The idea here is that by not being able to engage, the spokesperson is not just thinking up a rebuttal, but is truly listening to what is being said. At the same time in trying to dismantle those ideas, the audience may begin to see flaws in their own ideas.
This seems like something that could be difficult to do depending on your specific teams, though they do say that the idea of turning around helps depersonalize what’s going on a little bit. I’ve been on some teams where I can see this being really effective and others where it might be a bit more of a concern.
Attractors/Barriers (AB) Framing
The idea in this exercise is to generate and use abstracted language to talk up about the characteristics of the system in such a way as to avoid just trying to predict outcomes and also make it more clear what things can be changed or other traits.
This is done by saying that interactions take place within barriers and around attractors. Or instead “attractors attract and barriers repel”. Typically a metaphor will be provided along with this. The idea being that you must describe the situation in terms of attractors and barriers not in terms of causality. Then identify what of those are in your control or maybe you which ones are stable etc…
They warned that this only really works when you’re describing some sort of uncertain future or at least one that’s uncertain from the perspective of the person participating. That means that this does not work for retrospectives.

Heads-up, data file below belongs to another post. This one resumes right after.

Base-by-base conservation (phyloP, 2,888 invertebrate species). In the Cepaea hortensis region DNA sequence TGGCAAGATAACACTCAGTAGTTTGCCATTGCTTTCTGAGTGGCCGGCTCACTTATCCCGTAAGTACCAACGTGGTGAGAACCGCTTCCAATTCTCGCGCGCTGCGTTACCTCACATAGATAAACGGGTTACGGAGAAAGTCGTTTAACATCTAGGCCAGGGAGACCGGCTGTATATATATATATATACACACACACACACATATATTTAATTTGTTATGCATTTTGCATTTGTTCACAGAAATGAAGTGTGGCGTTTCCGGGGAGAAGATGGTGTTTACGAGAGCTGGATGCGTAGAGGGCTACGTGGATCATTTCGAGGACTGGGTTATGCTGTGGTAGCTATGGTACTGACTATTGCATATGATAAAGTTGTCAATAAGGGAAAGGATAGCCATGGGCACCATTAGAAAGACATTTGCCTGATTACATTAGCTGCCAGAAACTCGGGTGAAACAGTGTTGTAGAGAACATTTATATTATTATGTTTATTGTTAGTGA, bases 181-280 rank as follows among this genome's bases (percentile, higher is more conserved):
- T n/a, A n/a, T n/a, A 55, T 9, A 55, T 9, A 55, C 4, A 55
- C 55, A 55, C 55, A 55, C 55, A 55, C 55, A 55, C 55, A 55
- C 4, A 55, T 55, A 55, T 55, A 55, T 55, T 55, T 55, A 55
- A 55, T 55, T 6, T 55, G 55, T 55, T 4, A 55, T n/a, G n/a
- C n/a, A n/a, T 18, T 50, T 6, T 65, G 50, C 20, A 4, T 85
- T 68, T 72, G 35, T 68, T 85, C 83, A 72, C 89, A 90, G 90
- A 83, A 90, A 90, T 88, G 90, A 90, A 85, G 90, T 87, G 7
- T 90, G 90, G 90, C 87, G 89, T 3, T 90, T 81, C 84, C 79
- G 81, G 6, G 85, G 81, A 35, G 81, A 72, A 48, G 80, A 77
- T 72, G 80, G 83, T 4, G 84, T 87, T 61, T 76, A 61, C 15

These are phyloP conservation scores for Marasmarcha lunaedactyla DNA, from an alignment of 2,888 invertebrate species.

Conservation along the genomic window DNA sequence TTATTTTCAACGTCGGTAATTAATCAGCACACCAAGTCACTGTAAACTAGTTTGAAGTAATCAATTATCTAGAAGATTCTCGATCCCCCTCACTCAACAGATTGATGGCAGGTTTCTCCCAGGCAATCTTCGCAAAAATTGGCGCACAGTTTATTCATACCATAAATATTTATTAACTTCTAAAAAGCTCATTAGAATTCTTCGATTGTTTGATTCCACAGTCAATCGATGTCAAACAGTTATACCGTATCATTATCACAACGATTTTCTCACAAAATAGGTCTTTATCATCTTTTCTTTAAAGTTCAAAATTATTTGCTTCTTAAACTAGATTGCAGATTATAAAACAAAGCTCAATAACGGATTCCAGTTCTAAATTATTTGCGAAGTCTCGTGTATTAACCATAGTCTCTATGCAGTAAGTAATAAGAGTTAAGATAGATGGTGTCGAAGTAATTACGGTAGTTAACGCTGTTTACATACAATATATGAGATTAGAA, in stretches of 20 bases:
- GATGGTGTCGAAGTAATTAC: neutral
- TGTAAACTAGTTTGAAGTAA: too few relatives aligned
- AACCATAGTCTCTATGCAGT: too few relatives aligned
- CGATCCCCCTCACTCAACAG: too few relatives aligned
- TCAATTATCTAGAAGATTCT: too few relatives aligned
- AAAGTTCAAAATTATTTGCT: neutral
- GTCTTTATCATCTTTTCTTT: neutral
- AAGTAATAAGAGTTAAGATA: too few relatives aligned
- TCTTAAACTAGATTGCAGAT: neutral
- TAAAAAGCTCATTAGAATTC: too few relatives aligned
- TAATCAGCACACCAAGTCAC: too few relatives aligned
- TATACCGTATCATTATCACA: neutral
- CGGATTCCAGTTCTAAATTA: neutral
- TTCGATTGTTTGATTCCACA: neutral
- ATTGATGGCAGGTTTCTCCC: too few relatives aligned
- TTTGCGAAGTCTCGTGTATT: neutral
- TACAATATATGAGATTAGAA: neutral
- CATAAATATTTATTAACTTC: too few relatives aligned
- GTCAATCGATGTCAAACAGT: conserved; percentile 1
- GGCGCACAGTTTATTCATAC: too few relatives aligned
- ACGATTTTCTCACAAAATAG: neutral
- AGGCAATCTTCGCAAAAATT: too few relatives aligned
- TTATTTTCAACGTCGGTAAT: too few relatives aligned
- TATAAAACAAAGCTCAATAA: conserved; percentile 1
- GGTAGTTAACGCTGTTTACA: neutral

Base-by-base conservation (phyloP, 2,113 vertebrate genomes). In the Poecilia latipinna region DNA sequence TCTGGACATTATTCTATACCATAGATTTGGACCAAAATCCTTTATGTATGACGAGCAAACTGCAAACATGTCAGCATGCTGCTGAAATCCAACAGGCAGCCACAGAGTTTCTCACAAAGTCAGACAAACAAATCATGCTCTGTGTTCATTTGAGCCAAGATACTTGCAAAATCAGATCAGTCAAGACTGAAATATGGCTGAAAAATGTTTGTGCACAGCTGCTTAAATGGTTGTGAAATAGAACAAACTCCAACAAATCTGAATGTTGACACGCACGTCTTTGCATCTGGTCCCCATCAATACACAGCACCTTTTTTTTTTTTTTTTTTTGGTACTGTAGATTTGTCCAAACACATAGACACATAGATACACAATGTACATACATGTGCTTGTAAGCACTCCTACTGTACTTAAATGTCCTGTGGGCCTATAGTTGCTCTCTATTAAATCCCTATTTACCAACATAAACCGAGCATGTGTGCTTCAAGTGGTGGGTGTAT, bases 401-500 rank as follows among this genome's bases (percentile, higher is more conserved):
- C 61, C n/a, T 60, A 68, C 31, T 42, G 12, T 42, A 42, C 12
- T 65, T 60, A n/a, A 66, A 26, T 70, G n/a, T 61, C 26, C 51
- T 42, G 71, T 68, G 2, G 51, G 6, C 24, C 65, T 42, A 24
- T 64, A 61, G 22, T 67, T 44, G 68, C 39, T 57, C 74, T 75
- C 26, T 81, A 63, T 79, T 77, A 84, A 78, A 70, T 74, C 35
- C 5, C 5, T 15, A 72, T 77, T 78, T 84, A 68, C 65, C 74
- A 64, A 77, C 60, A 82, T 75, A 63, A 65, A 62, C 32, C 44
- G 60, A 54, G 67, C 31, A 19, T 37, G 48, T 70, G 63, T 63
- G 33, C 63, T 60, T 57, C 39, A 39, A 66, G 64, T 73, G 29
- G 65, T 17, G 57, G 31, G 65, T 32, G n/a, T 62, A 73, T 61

I found this exercise interesting as an idea, but it seems really awkward and perhaps hard to implement. They don’t go into a a lot of detail, but at the end they asked participants to rate exercises and this one was rated as being conceptually difficult. To such a degree that the authors recommend developing the technique further.
This technique is similar to prospective hindsight approaches that you may have heard elsewhere. It was developed as an alternative to scenario planning in an attempt to expand how many possibilities are considered. This can take place over a very short time, say 10 to 15 minutes, or could go on for several hours depending on the needs of the group and the consequences of the operation.
The authors recommend the following steps:
- Identify what the current state of the situation is in terms of whatever limited number of decisions being faced
- Step backwards in time to the last turning point that gave rise to the current situation
- Continue to keep stepping backwards until going further wouldn’t really seem to change anything
- Now identify two possible future states, one just ridiculously good and one just ridiculously bad. These should not be realistic.
- Now find a way to make those futures happen by going through the past turning points and as needed insert a major accident or surprise.
The idea here is that when we are reasoning hypothetically around something that is said to be very certain, like one of those future states, then you work more creatively than we would if we just said there were these uncertain future states.
Situation Awareness Calibration